Review: ‘A Journey to Planet Sanity’ crash lands in slapdash-parody territory

A scene from "A Journey to Planet Sanity."

“A Journey to Planet Sanity,” Blake Freeman’s comedic documentary and purported quest for “truth,” proves a tedious, half-baked outing. It mostly plays like a slapdash mockumentary crossed with a bad reality TV show.

The engine here is director-star Freeman’s mission to make things right for 69-year-old LeRoy Tessina, a food delivery man whose unfounded fear of aliens and ghosts has caused him emotional and financial distress (he’s supposedly spent his life savings on psychic guidance, among other forms of “protection” from the paranormal). So Freeman, with the game Tessina in tow, attempts to conquer his new pal’s anxieties by tracking down and debunking a mishmash of UFO believers, doomsday theorists, seers, ritualists and even a crop circle expert.

Unfortunately, actor-filmmaker Freeman, his tongue firmly planted in cheek, presents such a one-note array of dubious characters that the movie, intended or not, ends up trading potential credibility and smarts for murky parody.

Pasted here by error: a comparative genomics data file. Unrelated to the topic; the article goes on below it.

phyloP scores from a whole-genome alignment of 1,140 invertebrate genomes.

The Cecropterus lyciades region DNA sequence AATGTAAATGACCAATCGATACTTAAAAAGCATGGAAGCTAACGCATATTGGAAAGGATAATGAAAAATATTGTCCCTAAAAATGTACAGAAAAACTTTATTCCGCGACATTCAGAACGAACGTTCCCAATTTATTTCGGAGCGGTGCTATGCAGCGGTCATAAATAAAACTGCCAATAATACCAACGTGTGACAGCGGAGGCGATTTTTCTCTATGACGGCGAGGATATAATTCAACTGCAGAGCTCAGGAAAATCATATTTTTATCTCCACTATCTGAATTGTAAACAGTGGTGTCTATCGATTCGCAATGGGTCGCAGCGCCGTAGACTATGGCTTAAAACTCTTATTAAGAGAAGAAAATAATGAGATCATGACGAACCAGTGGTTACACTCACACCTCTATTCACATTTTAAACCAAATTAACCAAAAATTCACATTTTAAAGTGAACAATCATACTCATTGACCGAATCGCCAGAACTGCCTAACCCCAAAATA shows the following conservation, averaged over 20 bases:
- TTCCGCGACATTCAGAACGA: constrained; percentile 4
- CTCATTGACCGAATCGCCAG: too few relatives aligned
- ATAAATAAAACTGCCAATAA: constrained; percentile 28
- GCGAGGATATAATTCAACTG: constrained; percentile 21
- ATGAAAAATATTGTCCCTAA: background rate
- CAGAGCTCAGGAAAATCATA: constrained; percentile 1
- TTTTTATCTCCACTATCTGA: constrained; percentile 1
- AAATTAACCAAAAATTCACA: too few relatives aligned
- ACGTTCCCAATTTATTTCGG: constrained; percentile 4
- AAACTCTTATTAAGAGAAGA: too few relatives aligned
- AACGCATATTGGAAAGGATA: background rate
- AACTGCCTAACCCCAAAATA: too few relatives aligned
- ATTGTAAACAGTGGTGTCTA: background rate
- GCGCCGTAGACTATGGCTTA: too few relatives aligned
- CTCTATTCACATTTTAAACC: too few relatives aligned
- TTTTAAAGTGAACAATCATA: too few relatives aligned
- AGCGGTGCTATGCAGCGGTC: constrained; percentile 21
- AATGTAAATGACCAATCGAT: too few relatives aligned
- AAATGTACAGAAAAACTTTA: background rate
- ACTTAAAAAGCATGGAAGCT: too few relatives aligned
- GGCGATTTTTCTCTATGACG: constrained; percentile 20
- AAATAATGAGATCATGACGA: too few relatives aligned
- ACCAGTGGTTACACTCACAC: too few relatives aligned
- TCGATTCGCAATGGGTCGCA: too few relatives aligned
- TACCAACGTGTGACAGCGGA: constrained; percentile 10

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In addition, too much time is spent with a grating pair of apparent crackpots: a false-toothed yahoo who contends he’s part-alien/part-angel, and the prattling, seemingly homophobic Prophet Yahweh. But it’s an icky session with a scatomancist (one who tells the future by reading feces) that’s the real low point.

An hour into the movie, gears shift and Freeman is organizing a sale of Tessina’s second-rate paintings to help the would-be artist save his house from foreclosure. Freeman aims for a thematic dovetail here (essentially: people are sheep) but, like much else in the film, sadly, misses.


“A Journey to Planet Sanity.”


MPAA Rating: None

Running time: 1 hour, 25 minutes.

Playing: At Laemmle’s Monica 4-Plex, Santa Monica.